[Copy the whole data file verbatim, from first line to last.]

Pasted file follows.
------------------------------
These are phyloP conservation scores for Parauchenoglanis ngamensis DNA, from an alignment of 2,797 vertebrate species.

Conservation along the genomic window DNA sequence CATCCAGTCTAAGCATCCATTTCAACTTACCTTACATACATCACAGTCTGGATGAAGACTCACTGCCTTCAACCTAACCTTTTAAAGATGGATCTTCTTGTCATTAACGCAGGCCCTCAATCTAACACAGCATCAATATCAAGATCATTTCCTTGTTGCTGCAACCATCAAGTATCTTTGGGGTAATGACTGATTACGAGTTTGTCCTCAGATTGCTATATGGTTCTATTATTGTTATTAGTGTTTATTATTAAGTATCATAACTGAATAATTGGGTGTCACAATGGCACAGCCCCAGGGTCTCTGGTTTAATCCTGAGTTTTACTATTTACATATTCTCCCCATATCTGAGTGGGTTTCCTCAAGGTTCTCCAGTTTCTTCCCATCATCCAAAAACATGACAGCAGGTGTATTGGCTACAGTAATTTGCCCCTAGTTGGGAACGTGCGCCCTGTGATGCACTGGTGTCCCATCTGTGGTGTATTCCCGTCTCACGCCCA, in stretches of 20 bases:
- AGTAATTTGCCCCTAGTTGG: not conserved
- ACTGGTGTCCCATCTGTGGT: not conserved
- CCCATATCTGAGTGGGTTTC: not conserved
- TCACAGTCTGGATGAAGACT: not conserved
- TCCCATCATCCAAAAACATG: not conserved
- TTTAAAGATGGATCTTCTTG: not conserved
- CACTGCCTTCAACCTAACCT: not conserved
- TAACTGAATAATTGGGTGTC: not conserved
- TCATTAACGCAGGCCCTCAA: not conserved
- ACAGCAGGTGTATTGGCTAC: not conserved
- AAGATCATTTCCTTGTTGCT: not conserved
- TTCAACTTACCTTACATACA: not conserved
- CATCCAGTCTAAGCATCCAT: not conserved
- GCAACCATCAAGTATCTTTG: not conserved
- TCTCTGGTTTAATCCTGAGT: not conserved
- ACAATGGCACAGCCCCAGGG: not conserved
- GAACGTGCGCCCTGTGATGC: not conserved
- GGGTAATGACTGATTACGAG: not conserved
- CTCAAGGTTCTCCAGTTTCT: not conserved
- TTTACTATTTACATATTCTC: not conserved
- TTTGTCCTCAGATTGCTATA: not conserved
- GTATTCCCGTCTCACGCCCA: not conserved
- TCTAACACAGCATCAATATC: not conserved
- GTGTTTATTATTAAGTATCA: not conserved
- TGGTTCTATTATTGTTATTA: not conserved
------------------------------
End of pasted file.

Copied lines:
These are phyloP conservation scores for Parauchenoglanis ngamensis DNA, from an alignment of 2,797 vertebrate species.

Conservation along the genomic window DNA sequence CATCCAGTCTAAGCATCCATTTCAACTTACCTTACATACATCACAGTCTGGATGAAGACTCACTGCCTTCAACCTAACCTTTTAAAGATGGATCTTCTTGTCATTAACGCAGGCCCTCAATCTAACACAGCATCAATATCAAGATCATTTCCTTGTTGCTGCAACCATCAAGTATCTTTGGGGTAATGACTGATTACGAGTTTGTCCTCAGATTGCTATATGGTTCTATTATTGTTATTAGTGTTTATTATTAAGTATCATAACTGAATAATTGGGTGTCACAATGGCACAGCCCCAGGGTCTCTGGTTTAATCCTGAGTTTTACTATTTACATATTCTCCCCATATCTGAGTGGGTTTCCTCAAGGTTCTCCAGTTTCTTCCCATCATCCAAAAACATGACAGCAGGTGTATTGGCTACAGTAATTTGCCCCTAGTTGGGAACGTGCGCCCTGTGATGCACTGGTGTCCCATCTGTGGTGTATTCCCGTCTCACGCCCA, in stretches of 20 bases:
- AGTAATTTGCCCCTAGTTGG: not conserved
- ACTGGTGTCCCATCTGTGGT: not conserved
- CCCATATCTGAGTGGGTTTC: not conserved
- TCACAGTCTGGATGAAGACT: not conserved
- TCCCATCATCCAAAAACATG: not conserved
- TTTAAAGATGGATCTTCTTG: not conserved
- CACTGCCTTCAACCTAACCT: not conserved
- TAACTGAATAATTGGGTGTC: not conserved
- TCATTAACGCAGGCCCTCAA: not conserved
- ACAGCAGGTGTATTGGCTAC: not conserved
- AAGATCATTTCCTTGTTGCT: not conserved
- TTCAACTTACCTTACATACA: not conserved
- CATCCAGTCTAAGCATCCAT: not conserved
- GCAACCATCAAGTATCTTTG: not conserved
- TCTCTGGTTTAATCCTGAGT: not conserved
- ACAATGGCACAGCCCCAGGG: not conserved
- GAACGTGCGCCCTGTGATGC: not conserved
- GGGTAATGACTGATTACGAG: not conserved
- CTCAAGGTTCTCCAGTTTCT: not conserved
- TTTACTATTTACATATTCTC: not conserved
- TTTGTCCTCAGATTGCTATA: not conserved
- GTATTCCCGTCTCACGCCCA: not conserved
- TCTAACACAGCATCAATATC: not conserved
- GTGTTTATTATTAAGTATCA: not conserved
- TGGTTCTATTATTGTTATTA: not conserved